Smoothness and the Value Relevance of Taxable Income

Posted: 14 Aug 2012 Last revised: 25 Aug 2015

Michael A. Mayberry

University of Florida - Fisher School of Accounting

Sean T. McGuire

Texas A&M University - Department of Accounting

Thomas C. Omer

University of Nebraska at Lincoln - School of Accountancy

Date Written: May 14, 2012

Abstract

This study investigates whether the smoothness of estimated taxable income influences its value relevance. Contrary to research that finds that smoothness enhances the value relevance of book income, we find that smoothness reduces the value relevance of taxable income. We decompose the smoothness of taxable income into its innate and discretionary components and find that innate smoothness is not associated with the value relevance of taxable income. However, we find that discretionary smoothness is associated with a reduction in taxable income’s value relevance, suggesting that discretionary smoothness either eliminates or reduces the information contained in taxable income. In additional analysis, we find that discretionary smoothness is also associated with higher levels of future tax avoidance, consistent with managers smoothing taxable income as part of their tax avoidance strategy. In combination, our results suggest that the reduced value relevance of estimated taxable income is a by-product of managers’ tax planning strategy.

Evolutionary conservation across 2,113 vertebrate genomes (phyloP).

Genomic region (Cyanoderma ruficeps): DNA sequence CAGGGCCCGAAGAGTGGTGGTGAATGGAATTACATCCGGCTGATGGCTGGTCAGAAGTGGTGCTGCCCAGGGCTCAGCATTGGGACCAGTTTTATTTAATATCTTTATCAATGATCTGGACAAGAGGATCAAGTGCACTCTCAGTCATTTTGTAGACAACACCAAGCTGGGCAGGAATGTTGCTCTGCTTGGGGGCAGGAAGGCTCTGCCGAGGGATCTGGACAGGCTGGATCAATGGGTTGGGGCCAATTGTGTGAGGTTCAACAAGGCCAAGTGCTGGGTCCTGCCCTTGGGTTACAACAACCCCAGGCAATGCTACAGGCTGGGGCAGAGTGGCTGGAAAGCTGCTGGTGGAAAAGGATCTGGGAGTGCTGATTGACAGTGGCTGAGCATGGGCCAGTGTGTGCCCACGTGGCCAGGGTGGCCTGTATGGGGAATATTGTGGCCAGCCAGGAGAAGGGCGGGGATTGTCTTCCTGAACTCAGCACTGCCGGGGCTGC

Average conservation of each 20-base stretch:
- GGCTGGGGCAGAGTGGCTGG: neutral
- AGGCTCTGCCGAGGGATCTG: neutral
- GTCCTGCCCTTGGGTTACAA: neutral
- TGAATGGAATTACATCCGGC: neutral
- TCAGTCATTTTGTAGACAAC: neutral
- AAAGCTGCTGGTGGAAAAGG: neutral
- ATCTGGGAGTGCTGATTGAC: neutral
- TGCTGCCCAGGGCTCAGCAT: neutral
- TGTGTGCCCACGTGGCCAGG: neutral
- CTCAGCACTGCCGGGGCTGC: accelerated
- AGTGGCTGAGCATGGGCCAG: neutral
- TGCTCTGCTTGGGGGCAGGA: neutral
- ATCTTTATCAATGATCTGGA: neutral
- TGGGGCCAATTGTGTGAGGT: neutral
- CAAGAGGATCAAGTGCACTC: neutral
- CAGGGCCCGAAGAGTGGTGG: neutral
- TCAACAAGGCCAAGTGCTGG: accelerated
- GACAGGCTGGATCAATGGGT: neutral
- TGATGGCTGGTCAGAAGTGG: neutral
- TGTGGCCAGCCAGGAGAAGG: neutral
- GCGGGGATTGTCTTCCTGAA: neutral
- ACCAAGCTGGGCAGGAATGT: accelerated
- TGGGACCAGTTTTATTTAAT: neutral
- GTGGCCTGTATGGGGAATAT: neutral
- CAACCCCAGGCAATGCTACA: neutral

Keywords: Income smoothing, taxable income, tax avoidance, value relevance

JEL Classification: G32, H25, H32, M41

Suggested Citation

Mayberry, Michael A. and McGuire, Sean T. and Omer, Thomas C., Smoothness and the Value Relevance of Taxable Income (May 14, 2012). Journal of American Taxation Association, Forthcoming. Available at SSRN: https://ssrn.com/abstract=2128695 or http://dx.doi.org/10.2139/ssrn.2128695

Michael A. Mayberry

University of Florida - Fisher School of Accounting ( email )

Warrington College of Business
PO Box 117166
Gainesville, FL 32611-7166
United States

Sean T. McGuire

Texas A&M University - Department of Accounting ( email )

430 Wehner
College Station, TX 77843-4353
United States

Thomas C. Omer (Contact Author)

University of Nebraska at Lincoln - School of Accountancy ( email )

307 College of Business Administration
Lincoln, NE 68588-0488
United States

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